Crawls Backward (When Alarmed)

IconProjects, musings about guitar builds, guitar repairs, vintage tube amplifiers, old radios, travel, home renovation, and other stuff.

Tied to a Steak

The weather is finally good enough here in Yr Fthlfl Blggr land that it's time to uncover the trusty vintage Weber grill. In other words, wake it from its winter slumber and cook.

Whoo hoo.

For our first grilling of the year, we have a killer 2.8 pound sirloin, about 1 1/2 inches thick. Choo might say to me, "Dude, where choo get such a steak?"

I say to choo, "I get dem at Snider's. Their meat is amazing." And so it is. The Weber is about 20 inches across, so you can see this is One Big Mama. Snider's calls this cut "King Henry." I call it good eatin.

For this type of steak, I like to marinate it, then cook it by searing both sides over a very high heat, then move it to a cooler part of the grill and cook indirectly for 30-40 minutes or until desired doneness is reached.

Here's what we do: we marinate de steak in a mixture of beer (22 oz bottle), 1 cup of vegetable oil, 2 tbsp lemon juice, 1 tbsp prepared horseradish, 2 tsp red cayenne pepper, 1 tsp salt. The recipe comes from Justin Wilson's "Outside Cooking With Inside Help." I mixed the marinade in a food processor, poked some holes in the steak with a fork, and let the steak sit in the marinade in a glass dish for about 5 hours in the refrigerator. Overnight is acceptable too, and is even better.

I also put on a rub (optional). You can make up your own or use a commercial one. Lots of 'em out there nowadays.

Den ve heat ze far up to hot hot hot. You can see how hot. Get the coals going, dump em in the grill and let sit for 5-7 minutes and choo are ready. Put de grill on the Weber right after you dumped the coals so it will be hot also. You can see the coals in a pile on one side of the grill, with the other side being 'cooler' for the indirect part of the cooking.

Then oil the grill. If you oil your grill, stuff won't stick, and it will be easy to clean. Use a grill cleaning brush as you see me doing here, before you oil. If you do this religiously ("Oh Father, please help keep my grill clean..."), you will be One Happy Camper and rarely will you have to clean burned-on stuff off your grill.

To oil, I use a paper towel folded into a pad. Dip the pad into vegetable oil (olive is ok too, but is muy expensivo for this use), and, using tongs, oil the grill.

Then, put your meat on de grill! I like to get grill marks when possible; the clean grill and the oil and heat make this possible. Put yer steak at a 45 degree angle to the bars in the grill. Give it a few minutes (not too much) and check to see how it's progressing. When the first set of marks look good, turn the steak 90 degress (same side down) and repeat so you have a cross-hatch.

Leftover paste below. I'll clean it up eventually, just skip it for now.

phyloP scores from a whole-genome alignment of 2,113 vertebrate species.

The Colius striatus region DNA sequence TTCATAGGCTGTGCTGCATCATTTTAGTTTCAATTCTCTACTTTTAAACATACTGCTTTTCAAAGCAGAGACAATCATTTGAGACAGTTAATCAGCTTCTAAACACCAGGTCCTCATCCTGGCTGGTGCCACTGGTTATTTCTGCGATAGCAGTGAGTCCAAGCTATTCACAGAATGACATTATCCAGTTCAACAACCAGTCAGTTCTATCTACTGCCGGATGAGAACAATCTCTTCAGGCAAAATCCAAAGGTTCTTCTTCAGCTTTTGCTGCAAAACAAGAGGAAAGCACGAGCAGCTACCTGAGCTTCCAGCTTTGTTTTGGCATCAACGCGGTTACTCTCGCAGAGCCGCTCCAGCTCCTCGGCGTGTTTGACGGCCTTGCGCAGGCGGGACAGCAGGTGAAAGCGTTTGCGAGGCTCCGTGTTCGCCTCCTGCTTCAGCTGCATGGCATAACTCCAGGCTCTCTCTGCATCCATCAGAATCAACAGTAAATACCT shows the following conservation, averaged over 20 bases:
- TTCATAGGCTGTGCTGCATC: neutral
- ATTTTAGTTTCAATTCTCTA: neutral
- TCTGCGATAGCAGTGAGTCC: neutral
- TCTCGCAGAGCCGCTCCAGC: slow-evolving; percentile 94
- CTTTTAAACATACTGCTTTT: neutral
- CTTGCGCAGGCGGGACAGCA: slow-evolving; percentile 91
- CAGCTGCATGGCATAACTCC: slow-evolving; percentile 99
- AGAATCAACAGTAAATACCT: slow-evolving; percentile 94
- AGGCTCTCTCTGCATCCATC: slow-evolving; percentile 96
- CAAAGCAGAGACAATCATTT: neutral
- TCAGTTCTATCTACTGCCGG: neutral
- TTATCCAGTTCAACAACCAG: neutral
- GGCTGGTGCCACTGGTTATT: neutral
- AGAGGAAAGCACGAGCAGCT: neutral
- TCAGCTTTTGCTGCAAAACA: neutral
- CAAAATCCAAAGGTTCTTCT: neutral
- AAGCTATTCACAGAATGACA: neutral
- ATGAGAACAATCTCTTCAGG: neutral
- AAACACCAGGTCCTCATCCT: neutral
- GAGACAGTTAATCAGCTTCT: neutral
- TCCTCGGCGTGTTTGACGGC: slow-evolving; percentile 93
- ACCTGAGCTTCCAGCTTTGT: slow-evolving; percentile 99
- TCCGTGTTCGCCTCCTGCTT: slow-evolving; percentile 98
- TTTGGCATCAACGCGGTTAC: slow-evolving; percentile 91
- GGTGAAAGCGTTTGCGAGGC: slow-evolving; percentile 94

This one came out ok, not the best, but passable.

Then flip the meat over - you don't have to rotate unless you want/need grill marks on both sides.

After both sides are seared, move the meat to the cooler side of the grill and cover it. You want to lower the heat a bit, so I close the vent about halfway. Your mileage may vary. This ain't brain science, just use your instincts.

The main thing to remember for a steak this thick is that you cannot cook it over direct heat successfully. If you do that, the outside will be charred and the inside still raw. This is why we use a combination of direct and indirect heat. For thinner (normal) steaks, we use direct for the whole cooking time.

By the time we cover it, with both sides seared, it's staring to Look Pretty Good Indeed. You probably want to resist the temptation to cut a hunk off at this point cause it's still raw inside.

Cook the steak covered for 30-40 minutes. I checked mine at about 20 minutes and it read about 110 on an instant-read thermometer. As an aside, I highly recommend one of these - it takes a lot of the guesswork out of cooking meat. I'm shooting for about 135 or so, which is a rare to medium rare. After it gets there, I let it sit on a plate loosely covered with foil for about 10 minutes. The steak will continue to cook, will get up to a medium rare, and it will be easy to slice after the juices settle. If you like your steak less or more done, adjust to suit. It took a total of about 40 minutes, covered, to get to about 135.


I have a hysterical picture of my thermometer - it looks bigger than the steak! The dial on the thermometer is about an inch across, but at this angle it looks huge. The temp is just where I want it. I took readings right in the middle halfway down so this is looking real good.


After it sits, we cut it up and EAT! This one wound up just a touch more done than I wanted, but it's good eating regardless. I probably should have flipped it halfway through the cooking, but I was trying to keep my grill marks on the one side. You can see how that side is a bit rarer than the other.

 
 
 
 

Post a Comment 0 comments:

Post a Comment